Radio Camera Initiative
At the wavelengths of interest for radio astronomy, even the largest possible steerable mechanical radio dishes (∼ 100 m) have angular resolution barely comparable to the human eye. Radio interferometry combines signals from many antennas to synthesize a much larger aperture, with the angular resolution now defined by the longest ”baseline”, i.e., the largest physical separation between a pair of dishes. By this technique, radio telescopes spread across the globe have delivered the highest angular resolution images in astronomy, including the recent image of a black hole shadow with a resolution 1000 times better than the Hubble Space Telescope. This technique comes at a price. Each combination of antennas produces a complex number, called a visibility. The amount of visibility data produced by the telescope therefore scales as the square of the number of antennas and can rapidly dominate the cost of a radio telescope. Historically, this has favored the use of small numbers of large antennas, to ensure good sensitivity, while keeping the data rate manageable.
Caltech’s Owens Valley Radio Observatory (OVRO) has proposed a new approach. Rather than building large dishes, the observatory proposes to build very large numbers of small antennas, using low-cost commercial off-the-shelf (COTS) antennas where possible. This only serves to increase the volume of visibility data but allows us to approach a critical threshold. As the number of antennas grows very large (> 1000), the PSF proportionally improves, eventually becoming comparable to that of an optical telescope. This opens-up the possibility of building a complete deterministic pipeline that outputs images, rather than visibilities, to the end-user.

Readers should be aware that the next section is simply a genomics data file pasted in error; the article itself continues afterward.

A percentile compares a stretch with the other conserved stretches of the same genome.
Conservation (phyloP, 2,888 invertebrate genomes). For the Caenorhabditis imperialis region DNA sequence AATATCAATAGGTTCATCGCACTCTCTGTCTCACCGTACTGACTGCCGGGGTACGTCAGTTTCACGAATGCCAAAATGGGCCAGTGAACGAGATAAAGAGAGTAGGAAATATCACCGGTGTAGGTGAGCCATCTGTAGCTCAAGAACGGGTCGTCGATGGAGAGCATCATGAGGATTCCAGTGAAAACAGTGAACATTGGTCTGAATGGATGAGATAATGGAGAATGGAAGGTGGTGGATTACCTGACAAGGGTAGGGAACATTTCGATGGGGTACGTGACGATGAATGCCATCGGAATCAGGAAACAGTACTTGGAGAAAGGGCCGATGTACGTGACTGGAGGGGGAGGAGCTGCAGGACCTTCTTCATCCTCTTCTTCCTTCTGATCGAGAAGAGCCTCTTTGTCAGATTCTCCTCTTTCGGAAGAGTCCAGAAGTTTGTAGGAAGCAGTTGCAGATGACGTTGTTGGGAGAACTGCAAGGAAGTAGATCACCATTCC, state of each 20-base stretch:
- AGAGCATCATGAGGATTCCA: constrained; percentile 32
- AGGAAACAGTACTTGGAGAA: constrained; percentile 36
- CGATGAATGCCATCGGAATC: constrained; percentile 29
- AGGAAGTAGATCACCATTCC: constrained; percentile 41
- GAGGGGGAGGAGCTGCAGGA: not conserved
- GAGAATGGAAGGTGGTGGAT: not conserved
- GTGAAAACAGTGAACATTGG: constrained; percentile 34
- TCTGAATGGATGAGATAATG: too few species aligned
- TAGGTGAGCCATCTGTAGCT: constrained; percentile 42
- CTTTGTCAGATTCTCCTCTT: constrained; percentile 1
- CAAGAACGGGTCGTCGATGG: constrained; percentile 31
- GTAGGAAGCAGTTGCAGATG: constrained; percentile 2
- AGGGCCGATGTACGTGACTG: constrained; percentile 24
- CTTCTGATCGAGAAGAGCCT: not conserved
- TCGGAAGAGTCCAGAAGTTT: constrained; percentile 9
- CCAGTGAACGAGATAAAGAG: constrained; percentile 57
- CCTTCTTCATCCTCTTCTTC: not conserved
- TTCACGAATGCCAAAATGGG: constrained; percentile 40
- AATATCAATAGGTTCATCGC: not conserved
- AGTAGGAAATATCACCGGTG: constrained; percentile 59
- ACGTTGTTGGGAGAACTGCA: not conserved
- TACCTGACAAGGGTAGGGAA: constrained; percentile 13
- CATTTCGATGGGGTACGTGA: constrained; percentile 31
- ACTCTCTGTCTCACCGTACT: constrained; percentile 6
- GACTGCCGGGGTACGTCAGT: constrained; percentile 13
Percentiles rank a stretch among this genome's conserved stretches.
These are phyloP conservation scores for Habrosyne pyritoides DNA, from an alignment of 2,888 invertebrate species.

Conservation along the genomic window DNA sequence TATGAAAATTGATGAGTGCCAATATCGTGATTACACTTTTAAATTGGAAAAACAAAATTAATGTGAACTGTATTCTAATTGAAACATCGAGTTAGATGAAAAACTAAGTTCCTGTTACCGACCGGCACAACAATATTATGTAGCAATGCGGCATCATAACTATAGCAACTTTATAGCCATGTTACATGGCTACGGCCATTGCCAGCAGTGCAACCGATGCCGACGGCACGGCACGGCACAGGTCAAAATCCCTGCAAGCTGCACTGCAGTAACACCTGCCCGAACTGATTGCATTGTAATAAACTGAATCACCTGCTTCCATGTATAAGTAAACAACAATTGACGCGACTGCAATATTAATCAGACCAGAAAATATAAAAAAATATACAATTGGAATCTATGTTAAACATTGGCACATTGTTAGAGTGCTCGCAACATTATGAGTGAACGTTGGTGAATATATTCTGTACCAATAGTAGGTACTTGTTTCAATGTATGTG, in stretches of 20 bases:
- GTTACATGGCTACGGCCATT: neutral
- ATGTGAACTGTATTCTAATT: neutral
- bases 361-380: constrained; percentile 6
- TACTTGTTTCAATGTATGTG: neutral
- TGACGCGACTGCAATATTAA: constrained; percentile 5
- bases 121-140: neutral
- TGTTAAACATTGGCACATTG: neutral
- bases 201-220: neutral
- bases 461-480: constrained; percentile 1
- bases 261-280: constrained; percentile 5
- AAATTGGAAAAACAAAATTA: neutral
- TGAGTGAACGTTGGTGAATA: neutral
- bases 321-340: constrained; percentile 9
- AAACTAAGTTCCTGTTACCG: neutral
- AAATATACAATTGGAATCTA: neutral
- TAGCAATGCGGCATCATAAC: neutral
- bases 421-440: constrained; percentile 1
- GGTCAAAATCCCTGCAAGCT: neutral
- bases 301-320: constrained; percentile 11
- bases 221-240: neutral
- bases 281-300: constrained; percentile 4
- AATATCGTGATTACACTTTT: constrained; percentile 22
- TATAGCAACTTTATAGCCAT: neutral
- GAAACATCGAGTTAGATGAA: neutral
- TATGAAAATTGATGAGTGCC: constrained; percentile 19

The Schmidt Academy is working with faculty, graduate students, and staff scientists from different disciplines -- from radio astronomy to computer science and applied mathematics -- on the “Radio Camera Initiative”. This groundbreaking project will provide framework tools not only for the DSA-2000 radio camera (Deep Synoptic Array with 2000 radio dishes), but other applications as well, including great improvements to the science output of the 352-dipole Long Wavelength Array (LWA-352). All software will be open source and available for adoption by other telescopes worldwide.